Could the tradional Matron ever return to the NHS?

We got on the subject of the poor performance of the NHS in the pub last night, well specifically the poor performance of hospitals - it seems to be a popular subject at the moment. The standard call for Matrons to be reinstated was met with the usual agreements by all, except from little old contrary me.

Not that I don't think its a good idea, if we assume that Matron is the type of character played by Hatti Jacques. One that marches round barking orders at all and sundry, including doctors, and only accepting the highest of standards. There is no doubt that sort of person would raise standards in any industry, but it just won't work in today's work place and especially the over protected civil service work place that we hear so much about.

I don't disagree that there is a problem as from my own experience of hospital wards as a patient and visitor there is a complete lack of direction. Nurses seem to gather around a "station" gossiping and then wandering about aimlessly doing the odd task and only going to patients when called. Nobody seems to be managing the ward, issuing tasks and making sure they are completed, walking about chatting to patients to see how they are, checking up on cleaners and and all the other tasks that a good manager should be doing.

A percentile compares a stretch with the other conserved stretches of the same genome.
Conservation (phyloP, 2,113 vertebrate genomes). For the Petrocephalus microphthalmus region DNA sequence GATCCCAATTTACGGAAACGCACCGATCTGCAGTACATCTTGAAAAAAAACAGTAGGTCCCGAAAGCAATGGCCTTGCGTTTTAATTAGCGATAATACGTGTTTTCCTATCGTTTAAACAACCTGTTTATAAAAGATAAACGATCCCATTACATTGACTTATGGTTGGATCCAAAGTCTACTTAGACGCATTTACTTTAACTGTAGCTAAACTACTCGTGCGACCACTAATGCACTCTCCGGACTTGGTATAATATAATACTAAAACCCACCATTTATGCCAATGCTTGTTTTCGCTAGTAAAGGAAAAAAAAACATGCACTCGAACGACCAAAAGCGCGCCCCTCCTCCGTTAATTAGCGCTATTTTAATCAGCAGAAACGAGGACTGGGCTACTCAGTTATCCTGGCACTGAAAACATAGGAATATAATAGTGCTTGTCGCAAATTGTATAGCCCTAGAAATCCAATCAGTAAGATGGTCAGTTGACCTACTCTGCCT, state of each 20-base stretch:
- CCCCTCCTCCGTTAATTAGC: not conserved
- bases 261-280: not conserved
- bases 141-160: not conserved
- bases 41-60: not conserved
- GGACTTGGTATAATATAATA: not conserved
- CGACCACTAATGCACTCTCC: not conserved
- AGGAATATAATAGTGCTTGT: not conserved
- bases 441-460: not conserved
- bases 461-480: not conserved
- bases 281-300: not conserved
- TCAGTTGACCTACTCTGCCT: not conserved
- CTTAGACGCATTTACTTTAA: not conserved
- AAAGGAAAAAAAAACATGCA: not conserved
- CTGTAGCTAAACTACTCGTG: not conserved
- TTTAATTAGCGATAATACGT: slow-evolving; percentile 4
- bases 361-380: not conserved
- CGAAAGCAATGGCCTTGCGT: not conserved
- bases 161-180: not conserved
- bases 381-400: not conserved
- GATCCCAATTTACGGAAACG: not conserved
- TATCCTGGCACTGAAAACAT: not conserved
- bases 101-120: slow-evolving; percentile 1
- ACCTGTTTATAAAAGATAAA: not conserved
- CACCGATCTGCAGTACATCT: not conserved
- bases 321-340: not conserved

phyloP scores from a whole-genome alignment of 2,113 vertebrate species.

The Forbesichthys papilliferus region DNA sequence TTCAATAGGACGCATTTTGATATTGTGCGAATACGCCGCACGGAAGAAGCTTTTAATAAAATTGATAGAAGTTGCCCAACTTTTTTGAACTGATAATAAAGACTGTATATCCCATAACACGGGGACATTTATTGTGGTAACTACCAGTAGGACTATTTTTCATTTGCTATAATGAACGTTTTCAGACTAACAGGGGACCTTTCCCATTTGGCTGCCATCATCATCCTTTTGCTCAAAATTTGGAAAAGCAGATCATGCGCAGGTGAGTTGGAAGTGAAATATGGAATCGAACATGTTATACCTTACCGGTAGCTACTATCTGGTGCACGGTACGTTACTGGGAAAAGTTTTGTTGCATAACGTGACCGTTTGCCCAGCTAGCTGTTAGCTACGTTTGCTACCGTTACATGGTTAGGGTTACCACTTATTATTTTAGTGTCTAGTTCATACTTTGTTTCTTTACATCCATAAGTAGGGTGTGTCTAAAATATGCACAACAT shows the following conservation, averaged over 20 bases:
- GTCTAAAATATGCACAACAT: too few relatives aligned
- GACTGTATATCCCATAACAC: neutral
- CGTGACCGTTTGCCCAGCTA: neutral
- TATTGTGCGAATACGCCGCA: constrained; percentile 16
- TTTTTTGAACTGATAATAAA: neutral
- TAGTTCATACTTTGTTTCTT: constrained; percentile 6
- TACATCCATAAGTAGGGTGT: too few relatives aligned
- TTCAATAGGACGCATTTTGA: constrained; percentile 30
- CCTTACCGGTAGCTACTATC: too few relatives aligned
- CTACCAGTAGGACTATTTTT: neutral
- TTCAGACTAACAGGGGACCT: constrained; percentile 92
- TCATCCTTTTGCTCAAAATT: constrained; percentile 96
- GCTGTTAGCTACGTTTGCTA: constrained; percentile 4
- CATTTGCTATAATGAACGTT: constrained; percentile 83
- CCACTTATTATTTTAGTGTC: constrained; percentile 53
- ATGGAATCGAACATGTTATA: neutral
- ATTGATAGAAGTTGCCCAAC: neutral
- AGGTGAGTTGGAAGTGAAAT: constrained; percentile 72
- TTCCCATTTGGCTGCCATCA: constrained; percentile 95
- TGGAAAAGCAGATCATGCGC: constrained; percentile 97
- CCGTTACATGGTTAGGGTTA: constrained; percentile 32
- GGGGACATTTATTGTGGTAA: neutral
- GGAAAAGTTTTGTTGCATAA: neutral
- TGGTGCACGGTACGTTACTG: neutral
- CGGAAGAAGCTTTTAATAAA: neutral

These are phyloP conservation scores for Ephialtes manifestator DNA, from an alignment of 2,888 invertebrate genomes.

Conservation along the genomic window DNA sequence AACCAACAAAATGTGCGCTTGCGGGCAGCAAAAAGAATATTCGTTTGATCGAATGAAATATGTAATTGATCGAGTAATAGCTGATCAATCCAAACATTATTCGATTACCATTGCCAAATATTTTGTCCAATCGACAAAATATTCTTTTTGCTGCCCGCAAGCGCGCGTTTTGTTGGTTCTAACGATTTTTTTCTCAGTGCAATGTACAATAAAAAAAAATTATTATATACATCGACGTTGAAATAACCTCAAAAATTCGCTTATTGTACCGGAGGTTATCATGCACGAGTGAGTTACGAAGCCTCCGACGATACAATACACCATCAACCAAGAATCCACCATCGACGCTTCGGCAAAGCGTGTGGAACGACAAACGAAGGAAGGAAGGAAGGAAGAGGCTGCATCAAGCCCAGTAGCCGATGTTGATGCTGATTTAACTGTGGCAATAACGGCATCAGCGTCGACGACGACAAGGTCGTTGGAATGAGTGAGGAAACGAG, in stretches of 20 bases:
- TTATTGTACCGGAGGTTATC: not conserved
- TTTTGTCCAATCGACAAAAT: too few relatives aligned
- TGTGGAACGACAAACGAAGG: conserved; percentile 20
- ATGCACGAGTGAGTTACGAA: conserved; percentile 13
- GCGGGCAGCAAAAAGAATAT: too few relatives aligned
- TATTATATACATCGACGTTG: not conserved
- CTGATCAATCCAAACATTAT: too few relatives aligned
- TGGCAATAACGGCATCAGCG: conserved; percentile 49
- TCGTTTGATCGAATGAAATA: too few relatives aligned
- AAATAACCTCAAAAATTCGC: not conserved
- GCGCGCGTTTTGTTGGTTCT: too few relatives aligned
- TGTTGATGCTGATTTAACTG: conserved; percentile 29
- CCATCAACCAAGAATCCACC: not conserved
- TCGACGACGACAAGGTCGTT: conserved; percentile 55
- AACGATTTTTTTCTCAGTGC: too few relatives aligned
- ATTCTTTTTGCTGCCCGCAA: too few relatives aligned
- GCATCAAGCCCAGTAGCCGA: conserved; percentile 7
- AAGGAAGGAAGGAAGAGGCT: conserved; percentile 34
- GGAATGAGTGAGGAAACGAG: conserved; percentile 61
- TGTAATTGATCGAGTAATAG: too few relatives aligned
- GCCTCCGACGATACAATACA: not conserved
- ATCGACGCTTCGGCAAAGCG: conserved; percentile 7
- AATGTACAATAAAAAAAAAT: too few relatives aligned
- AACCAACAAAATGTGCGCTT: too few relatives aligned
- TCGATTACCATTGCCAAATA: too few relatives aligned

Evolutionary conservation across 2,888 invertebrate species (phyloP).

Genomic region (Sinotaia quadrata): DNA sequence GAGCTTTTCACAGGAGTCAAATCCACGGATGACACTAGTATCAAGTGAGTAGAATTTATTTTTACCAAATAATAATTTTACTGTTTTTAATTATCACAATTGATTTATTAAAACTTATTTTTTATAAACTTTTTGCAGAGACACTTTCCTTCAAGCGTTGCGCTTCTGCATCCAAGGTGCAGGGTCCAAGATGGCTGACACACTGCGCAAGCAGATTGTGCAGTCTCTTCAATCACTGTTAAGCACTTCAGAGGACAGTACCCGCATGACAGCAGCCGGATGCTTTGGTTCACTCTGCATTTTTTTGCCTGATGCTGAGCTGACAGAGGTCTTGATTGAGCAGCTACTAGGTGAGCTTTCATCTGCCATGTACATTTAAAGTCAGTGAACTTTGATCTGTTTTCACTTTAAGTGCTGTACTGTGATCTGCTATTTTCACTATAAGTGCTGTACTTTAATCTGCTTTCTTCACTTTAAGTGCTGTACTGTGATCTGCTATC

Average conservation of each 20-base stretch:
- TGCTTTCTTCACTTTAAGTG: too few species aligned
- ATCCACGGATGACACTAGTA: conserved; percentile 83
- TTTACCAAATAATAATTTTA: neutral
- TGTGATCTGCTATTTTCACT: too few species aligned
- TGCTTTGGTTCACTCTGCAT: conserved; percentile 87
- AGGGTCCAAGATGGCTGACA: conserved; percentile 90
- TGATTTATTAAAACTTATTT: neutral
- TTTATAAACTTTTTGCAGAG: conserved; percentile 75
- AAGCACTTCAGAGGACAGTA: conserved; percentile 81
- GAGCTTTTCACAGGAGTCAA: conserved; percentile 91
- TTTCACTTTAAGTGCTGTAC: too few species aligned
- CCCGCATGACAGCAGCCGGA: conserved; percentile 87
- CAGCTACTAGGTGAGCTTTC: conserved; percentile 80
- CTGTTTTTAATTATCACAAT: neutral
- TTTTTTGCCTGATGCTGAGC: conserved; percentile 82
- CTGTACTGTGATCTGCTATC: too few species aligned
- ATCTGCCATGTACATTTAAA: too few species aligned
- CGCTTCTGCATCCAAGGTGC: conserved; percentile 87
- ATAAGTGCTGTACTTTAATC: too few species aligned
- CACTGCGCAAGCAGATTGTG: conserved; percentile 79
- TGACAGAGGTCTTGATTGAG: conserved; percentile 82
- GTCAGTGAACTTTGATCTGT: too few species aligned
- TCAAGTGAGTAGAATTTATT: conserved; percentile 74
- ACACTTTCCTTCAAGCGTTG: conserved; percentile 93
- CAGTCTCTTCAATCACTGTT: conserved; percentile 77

The reason I don't think it will work is that people don't like taking orders nowadays, not that they ever really did, and within weeks, if not days, there would be complaints to HR and pretty soon talk of bullying. Matron would come under pressure to back off in case staff started leaving or worse still claims of constructive dismissal,  and many would be off sick with "stress" or some other ailment that can't be diagnosed. Pretty soon the whole thing would descend in to chaos.

So, no, bringing the traditional Matron isn't the solution, but more active management is needed.

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